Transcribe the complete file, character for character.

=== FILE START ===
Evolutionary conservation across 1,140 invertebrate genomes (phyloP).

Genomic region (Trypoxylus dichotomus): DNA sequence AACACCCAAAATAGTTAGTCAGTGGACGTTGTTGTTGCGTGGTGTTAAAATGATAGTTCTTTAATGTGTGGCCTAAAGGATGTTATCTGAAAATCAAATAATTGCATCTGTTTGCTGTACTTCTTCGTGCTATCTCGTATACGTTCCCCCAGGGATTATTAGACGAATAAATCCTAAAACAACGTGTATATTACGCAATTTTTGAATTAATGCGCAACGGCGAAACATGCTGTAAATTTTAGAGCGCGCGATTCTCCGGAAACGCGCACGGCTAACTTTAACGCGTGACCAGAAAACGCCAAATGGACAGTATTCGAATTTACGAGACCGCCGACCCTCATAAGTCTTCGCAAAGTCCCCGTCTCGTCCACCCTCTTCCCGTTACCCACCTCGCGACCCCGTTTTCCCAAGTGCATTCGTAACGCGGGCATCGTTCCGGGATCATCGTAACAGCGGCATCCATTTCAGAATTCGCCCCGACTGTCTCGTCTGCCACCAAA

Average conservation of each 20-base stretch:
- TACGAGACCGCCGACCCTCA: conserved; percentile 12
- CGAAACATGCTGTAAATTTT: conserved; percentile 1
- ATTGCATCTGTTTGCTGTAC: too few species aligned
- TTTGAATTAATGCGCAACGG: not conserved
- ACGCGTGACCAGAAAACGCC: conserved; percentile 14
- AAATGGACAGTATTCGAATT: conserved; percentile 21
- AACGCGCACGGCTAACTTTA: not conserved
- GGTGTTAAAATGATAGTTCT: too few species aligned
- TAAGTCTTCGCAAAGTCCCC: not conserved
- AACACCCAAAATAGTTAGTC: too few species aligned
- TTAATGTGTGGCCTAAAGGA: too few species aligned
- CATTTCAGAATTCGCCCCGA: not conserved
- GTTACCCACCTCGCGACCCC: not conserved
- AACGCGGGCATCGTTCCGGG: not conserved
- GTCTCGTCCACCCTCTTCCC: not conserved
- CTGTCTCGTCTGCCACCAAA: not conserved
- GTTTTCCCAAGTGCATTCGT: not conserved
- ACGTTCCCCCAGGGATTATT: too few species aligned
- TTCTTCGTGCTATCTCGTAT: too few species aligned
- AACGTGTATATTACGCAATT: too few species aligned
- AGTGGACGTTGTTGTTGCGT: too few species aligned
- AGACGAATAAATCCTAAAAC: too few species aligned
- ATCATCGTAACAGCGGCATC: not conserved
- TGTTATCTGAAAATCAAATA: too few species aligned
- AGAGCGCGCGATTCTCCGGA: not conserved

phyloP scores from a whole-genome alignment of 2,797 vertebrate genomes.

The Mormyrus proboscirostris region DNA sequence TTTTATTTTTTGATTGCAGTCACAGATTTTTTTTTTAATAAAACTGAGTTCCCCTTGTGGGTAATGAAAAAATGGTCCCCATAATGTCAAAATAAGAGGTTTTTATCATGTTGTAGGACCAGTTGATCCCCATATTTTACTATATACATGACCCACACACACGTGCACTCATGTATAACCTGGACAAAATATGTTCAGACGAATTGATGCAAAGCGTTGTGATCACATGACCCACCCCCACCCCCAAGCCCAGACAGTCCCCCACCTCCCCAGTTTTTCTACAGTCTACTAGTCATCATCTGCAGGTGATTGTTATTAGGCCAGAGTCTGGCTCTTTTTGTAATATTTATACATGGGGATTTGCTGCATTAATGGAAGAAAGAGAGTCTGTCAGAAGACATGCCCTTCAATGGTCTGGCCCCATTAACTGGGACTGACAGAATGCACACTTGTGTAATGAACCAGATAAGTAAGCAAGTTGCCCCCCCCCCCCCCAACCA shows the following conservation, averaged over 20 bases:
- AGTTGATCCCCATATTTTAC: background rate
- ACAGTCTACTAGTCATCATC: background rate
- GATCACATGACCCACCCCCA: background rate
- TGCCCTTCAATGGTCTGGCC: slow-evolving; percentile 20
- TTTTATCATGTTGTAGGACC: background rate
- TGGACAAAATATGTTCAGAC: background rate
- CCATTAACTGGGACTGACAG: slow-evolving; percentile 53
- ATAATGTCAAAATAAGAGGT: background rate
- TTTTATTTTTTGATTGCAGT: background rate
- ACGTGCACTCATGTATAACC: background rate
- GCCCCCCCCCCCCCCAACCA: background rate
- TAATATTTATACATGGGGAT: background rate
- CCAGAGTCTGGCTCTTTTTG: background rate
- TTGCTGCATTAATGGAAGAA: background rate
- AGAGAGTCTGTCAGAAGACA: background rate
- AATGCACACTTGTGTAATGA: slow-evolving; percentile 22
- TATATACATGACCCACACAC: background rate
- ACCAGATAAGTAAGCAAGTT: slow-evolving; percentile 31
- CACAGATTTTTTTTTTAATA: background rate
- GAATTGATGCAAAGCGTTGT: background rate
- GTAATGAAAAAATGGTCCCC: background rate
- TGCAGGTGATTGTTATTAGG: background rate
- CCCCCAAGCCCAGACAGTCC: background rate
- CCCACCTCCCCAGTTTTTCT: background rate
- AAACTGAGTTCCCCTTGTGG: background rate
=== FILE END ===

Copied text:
Evolutionary conservation across 1,140 invertebrate genomes (phyloP).

Genomic region (Trypoxylus dichotomus): DNA sequence AACACCCAAAATAGTTAGTCAGTGGACGTTGTTGTTGCGTGGTGTTAAAATGATAGTTCTTTAATGTGTGGCCTAAAGGATGTTATCTGAAAATCAAATAATTGCATCTGTTTGCTGTACTTCTTCGTGCTATCTCGTATACGTTCCCCCAGGGATTATTAGACGAATAAATCCTAAAACAACGTGTATATTACGCAATTTTTGAATTAATGCGCAACGGCGAAACATGCTGTAAATTTTAGAGCGCGCGATTCTCCGGAAACGCGCACGGCTAACTTTAACGCGTGACCAGAAAACGCCAAATGGACAGTATTCGAATTTACGAGACCGCCGACCCTCATAAGTCTTCGCAAAGTCCCCGTCTCGTCCACCCTCTTCCCGTTACCCACCTCGCGACCCCGTTTTCCCAAGTGCATTCGTAACGCGGGCATCGTTCCGGGATCATCGTAACAGCGGCATCCATTTCAGAATTCGCCCCGACTGTCTCGTCTGCCACCAAA

Average conservation of each 20-base stretch:
- TACGAGACCGCCGACCCTCA: conserved; percentile 12
- CGAAACATGCTGTAAATTTT: conserved; percentile 1
- ATTGCATCTGTTTGCTGTAC: too few species aligned
- TTTGAATTAATGCGCAACGG: not conserved
- ACGCGTGACCAGAAAACGCC: conserved; percentile 14
- AAATGGACAGTATTCGAATT: conserved; percentile 21
- AACGCGCACGGCTAACTTTA: not conserved
- GGTGTTAAAATGATAGTTCT: too few species aligned
- TAAGTCTTCGCAAAGTCCCC: not conserved
- AACACCCAAAATAGTTAGTC: too few species aligned
- TTAATGTGTGGCCTAAAGGA: too few species aligned
- CATTTCAGAATTCGCCCCGA: not conserved
- GTTACCCACCTCGCGACCCC: not conserved
- AACGCGGGCATCGTTCCGGG: not conserved
- GTCTCGTCCACCCTCTTCCC: not conserved
- CTGTCTCGTCTGCCACCAAA: not conserved
- GTTTTCCCAAGTGCATTCGT: not conserved
- ACGTTCCCCCAGGGATTATT: too few species aligned
- TTCTTCGTGCTATCTCGTAT: too few species aligned
- AACGTGTATATTACGCAATT: too few species aligned
- AGTGGACGTTGTTGTTGCGT: too few species aligned
- AGACGAATAAATCCTAAAAC: too few species aligned
- ATCATCGTAACAGCGGCATC: not conserved
- TGTTATCTGAAAATCAAATA: too few species aligned
- AGAGCGCGCGATTCTCCGGA: not conserved

phyloP scores from a whole-genome alignment of 2,797 vertebrate genomes.

The Mormyrus proboscirostris region DNA sequence TTTTATTTTTTGATTGCAGTCACAGATTTTTTTTTTAATAAAACTGAGTTCCCCTTGTGGGTAATGAAAAAATGGTCCCCATAATGTCAAAATAAGAGGTTTTTATCATGTTGTAGGACCAGTTGATCCCCATATTTTACTATATACATGACCCACACACACGTGCACTCATGTATAACCTGGACAAAATATGTTCAGACGAATTGATGCAAAGCGTTGTGATCACATGACCCACCCCCACCCCCAAGCCCAGACAGTCCCCCACCTCCCCAGTTTTTCTACAGTCTACTAGTCATCATCTGCAGGTGATTGTTATTAGGCCAGAGTCTGGCTCTTTTTGTAATATTTATACATGGGGATTTGCTGCATTAATGGAAGAAAGAGAGTCTGTCAGAAGACATGCCCTTCAATGGTCTGGCCCCATTAACTGGGACTGACAGAATGCACACTTGTGTAATGAACCAGATAAGTAAGCAAGTTGCCCCCCCCCCCCCCAACCA shows the following conservation, averaged over 20 bases:
- AGTTGATCCCCATATTTTAC: background rate
- ACAGTCTACTAGTCATCATC: background rate
- GATCACATGACCCACCCCCA: background rate
- TGCCCTTCAATGGTCTGGCC: slow-evolving; percentile 20
- TTTTATCATGTTGTAGGACC: background rate
- TGGACAAAATATGTTCAGAC: background rate
- CCATTAACTGGGACTGACAG: slow-evolving; percentile 53
- ATAATGTCAAAATAAGAGGT: background rate
- TTTTATTTTTTGATTGCAGT: background rate
- ACGTGCACTCATGTATAACC: background rate
- GCCCCCCCCCCCCCCAACCA: background rate
- TAATATTTATACATGGGGAT: background rate
- CCAGAGTCTGGCTCTTTTTG: background rate
- TTGCTGCATTAATGGAAGAA: background rate
- AGAGAGTCTGTCAGAAGACA: background rate
- AATGCACACTTGTGTAATGA: slow-evolving; percentile 22
- TATATACATGACCCACACAC: background rate
- ACCAGATAAGTAAGCAAGTT: slow-evolving; percentile 31
- CACAGATTTTTTTTTTAATA: background rate
- GAATTGATGCAAAGCGTTGT: background rate
- GTAATGAAAAAATGGTCCCC: background rate
- TGCAGGTGATTGTTATTAGG: background rate
- CCCCCAAGCCCAGACAGTCC: background rate
- CCCACCTCCCCAGTTTTTCT: background rate
- AAACTGAGTTCCCCTTGTGG: background rate